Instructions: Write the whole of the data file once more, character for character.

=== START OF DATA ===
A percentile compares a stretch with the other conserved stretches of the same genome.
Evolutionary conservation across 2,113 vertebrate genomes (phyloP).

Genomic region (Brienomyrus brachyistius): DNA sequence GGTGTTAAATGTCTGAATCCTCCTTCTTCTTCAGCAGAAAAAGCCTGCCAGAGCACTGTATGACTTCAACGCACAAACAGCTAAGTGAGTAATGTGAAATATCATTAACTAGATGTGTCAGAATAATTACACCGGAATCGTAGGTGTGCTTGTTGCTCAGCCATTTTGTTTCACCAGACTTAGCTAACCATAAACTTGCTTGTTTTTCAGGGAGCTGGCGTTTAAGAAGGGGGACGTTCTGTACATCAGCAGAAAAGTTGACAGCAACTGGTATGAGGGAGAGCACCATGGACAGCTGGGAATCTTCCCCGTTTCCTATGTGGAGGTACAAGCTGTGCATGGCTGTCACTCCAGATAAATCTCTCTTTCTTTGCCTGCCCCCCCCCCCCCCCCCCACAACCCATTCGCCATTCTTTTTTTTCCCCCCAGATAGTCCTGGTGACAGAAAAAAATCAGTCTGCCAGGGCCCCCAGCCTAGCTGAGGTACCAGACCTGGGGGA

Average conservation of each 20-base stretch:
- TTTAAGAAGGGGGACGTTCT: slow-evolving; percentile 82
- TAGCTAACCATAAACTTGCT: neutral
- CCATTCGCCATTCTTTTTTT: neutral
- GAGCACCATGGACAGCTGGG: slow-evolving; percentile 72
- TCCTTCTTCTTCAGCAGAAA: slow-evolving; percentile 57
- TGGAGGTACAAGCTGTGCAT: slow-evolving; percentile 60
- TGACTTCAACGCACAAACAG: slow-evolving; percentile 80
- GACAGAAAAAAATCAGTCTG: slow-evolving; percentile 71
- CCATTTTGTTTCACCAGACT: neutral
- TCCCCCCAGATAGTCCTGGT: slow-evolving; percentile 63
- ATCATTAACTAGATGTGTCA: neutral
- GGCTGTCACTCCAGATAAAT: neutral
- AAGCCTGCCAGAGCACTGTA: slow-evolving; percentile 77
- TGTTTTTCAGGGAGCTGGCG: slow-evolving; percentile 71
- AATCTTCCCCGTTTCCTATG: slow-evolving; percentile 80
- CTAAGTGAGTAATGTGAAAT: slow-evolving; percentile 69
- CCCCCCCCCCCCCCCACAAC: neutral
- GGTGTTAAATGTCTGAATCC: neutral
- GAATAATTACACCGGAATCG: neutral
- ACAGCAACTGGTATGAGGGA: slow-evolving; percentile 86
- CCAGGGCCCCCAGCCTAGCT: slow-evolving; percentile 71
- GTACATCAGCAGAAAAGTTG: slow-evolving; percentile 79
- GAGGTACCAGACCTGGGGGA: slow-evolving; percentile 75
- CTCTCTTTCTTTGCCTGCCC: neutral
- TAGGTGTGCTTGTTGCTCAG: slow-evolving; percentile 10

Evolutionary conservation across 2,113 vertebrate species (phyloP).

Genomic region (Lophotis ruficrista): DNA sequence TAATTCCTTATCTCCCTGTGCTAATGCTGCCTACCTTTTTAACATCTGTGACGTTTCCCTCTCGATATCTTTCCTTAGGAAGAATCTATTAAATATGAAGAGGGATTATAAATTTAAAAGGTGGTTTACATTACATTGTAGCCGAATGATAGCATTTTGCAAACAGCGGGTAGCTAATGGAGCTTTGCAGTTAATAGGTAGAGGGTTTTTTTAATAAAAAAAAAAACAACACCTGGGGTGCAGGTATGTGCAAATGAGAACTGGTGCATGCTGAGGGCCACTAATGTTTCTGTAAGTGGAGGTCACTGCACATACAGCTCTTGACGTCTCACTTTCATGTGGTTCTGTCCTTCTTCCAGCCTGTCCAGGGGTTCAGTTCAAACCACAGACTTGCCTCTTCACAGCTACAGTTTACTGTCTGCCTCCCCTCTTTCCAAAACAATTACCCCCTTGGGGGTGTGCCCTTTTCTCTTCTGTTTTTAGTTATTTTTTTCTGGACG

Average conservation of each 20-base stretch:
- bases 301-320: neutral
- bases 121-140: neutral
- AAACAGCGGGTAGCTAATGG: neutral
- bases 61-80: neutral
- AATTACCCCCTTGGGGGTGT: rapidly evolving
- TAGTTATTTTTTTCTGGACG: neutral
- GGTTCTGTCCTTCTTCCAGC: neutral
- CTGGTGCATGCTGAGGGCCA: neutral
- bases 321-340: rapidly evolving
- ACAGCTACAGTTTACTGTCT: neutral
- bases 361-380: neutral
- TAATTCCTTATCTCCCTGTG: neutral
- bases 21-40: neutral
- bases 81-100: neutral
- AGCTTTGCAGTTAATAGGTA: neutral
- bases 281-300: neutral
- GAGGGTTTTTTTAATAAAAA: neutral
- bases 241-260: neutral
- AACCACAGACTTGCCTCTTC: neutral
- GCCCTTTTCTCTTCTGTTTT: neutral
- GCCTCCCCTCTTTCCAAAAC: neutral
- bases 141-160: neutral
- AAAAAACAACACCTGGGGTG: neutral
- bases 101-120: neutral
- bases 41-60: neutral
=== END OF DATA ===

A percentile compares a stretch with the other conserved stretches of the same genome.
Evolutionary conservation across 2,113 vertebrate genomes (phyloP).

Genomic region (Brienomyrus brachyistius): DNA sequence GGTGTTAAATGTCTGAATCCTCCTTCTTCTTCAGCAGAAAAAGCCTGCCAGAGCACTGTATGACTTCAACGCACAAACAGCTAAGTGAGTAATGTGAAATATCATTAACTAGATGTGTCAGAATAATTACACCGGAATCGTAGGTGTGCTTGTTGCTCAGCCATTTTGTTTCACCAGACTTAGCTAACCATAAACTTGCTTGTTTTTCAGGGAGCTGGCGTTTAAGAAGGGGGACGTTCTGTACATCAGCAGAAAAGTTGACAGCAACTGGTATGAGGGAGAGCACCATGGACAGCTGGGAATCTTCCCCGTTTCCTATGTGGAGGTACAAGCTGTGCATGGCTGTCACTCCAGATAAATCTCTCTTTCTTTGCCTGCCCCCCCCCCCCCCCCCCACAACCCATTCGCCATTCTTTTTTTTCCCCCCAGATAGTCCTGGTGACAGAAAAAAATCAGTCTGCCAGGGCCCCCAGCCTAGCTGAGGTACCAGACCTGGGGGA

Average conservation of each 20-base stretch:
- TTTAAGAAGGGGGACGTTCT: slow-evolving; percentile 82
- TAGCTAACCATAAACTTGCT: neutral
- CCATTCGCCATTCTTTTTTT: neutral
- GAGCACCATGGACAGCTGGG: slow-evolving; percentile 72
- TCCTTCTTCTTCAGCAGAAA: slow-evolving; percentile 57
- TGGAGGTACAAGCTGTGCAT: slow-evolving; percentile 60
- TGACTTCAACGCACAAACAG: slow-evolving; percentile 80
- GACAGAAAAAAATCAGTCTG: slow-evolving; percentile 71
- CCATTTTGTTTCACCAGACT: neutral
- TCCCCCCAGATAGTCCTGGT: slow-evolving; percentile 63
- ATCATTAACTAGATGTGTCA: neutral
- GGCTGTCACTCCAGATAAAT: neutral
- AAGCCTGCCAGAGCACTGTA: slow-evolving; percentile 77
- TGTTTTTCAGGGAGCTGGCG: slow-evolving; percentile 71
- AATCTTCCCCGTTTCCTATG: slow-evolving; percentile 80
- CTAAGTGAGTAATGTGAAAT: slow-evolving; percentile 69
- CCCCCCCCCCCCCCCACAAC: neutral
- GGTGTTAAATGTCTGAATCC: neutral
- GAATAATTACACCGGAATCG: neutral
- ACAGCAACTGGTATGAGGGA: slow-evolving; percentile 86
- CCAGGGCCCCCAGCCTAGCT: slow-evolving; percentile 71
- GTACATCAGCAGAAAAGTTG: slow-evolving; percentile 79
- GAGGTACCAGACCTGGGGGA: slow-evolving; percentile 75
- CTCTCTTTCTTTGCCTGCCC: neutral
- TAGGTGTGCTTGTTGCTCAG: slow-evolving; percentile 10

Evolutionary conservation across 2,113 vertebrate species (phyloP).

Genomic region (Lophotis ruficrista): DNA sequence TAATTCCTTATCTCCCTGTGCTAATGCTGCCTACCTTTTTAACATCTGTGACGTTTCCCTCTCGATATCTTTCCTTAGGAAGAATCTATTAAATATGAAGAGGGATTATAAATTTAAAAGGTGGTTTACATTACATTGTAGCCGAATGATAGCATTTTGCAAACAGCGGGTAGCTAATGGAGCTTTGCAGTTAATAGGTAGAGGGTTTTTTTAATAAAAAAAAAAACAACACCTGGGGTGCAGGTATGTGCAAATGAGAACTGGTGCATGCTGAGGGCCACTAATGTTTCTGTAAGTGGAGGTCACTGCACATACAGCTCTTGACGTCTCACTTTCATGTGGTTCTGTCCTTCTTCCAGCCTGTCCAGGGGTTCAGTTCAAACCACAGACTTGCCTCTTCACAGCTACAGTTTACTGTCTGCCTCCCCTCTTTCCAAAACAATTACCCCCTTGGGGGTGTGCCCTTTTCTCTTCTGTTTTTAGTTATTTTTTTCTGGACG

Average conservation of each 20-base stretch:
- bases 301-320: neutral
- bases 121-140: neutral
- AAACAGCGGGTAGCTAATGG: neutral
- bases 61-80: neutral
- AATTACCCCCTTGGGGGTGT: rapidly evolving
- TAGTTATTTTTTTCTGGACG: neutral
- GGTTCTGTCCTTCTTCCAGC: neutral
- CTGGTGCATGCTGAGGGCCA: neutral
- bases 321-340: rapidly evolving
- ACAGCTACAGTTTACTGTCT: neutral
- bases 361-380: neutral
- TAATTCCTTATCTCCCTGTG: neutral
- bases 21-40: neutral
- bases 81-100: neutral
- AGCTTTGCAGTTAATAGGTA: neutral
- bases 281-300: neutral
- GAGGGTTTTTTTAATAAAAA: neutral
- bases 241-260: neutral
- AACCACAGACTTGCCTCTTC: neutral
- GCCCTTTTCTCTTCTGTTTT: neutral
- GCCTCCCCTCTTTCCAAAAC: neutral
- bases 141-160: neutral
- AAAAAACAACACCTGGGGTG: neutral
- bases 101-120: neutral
- bases 41-60: neutral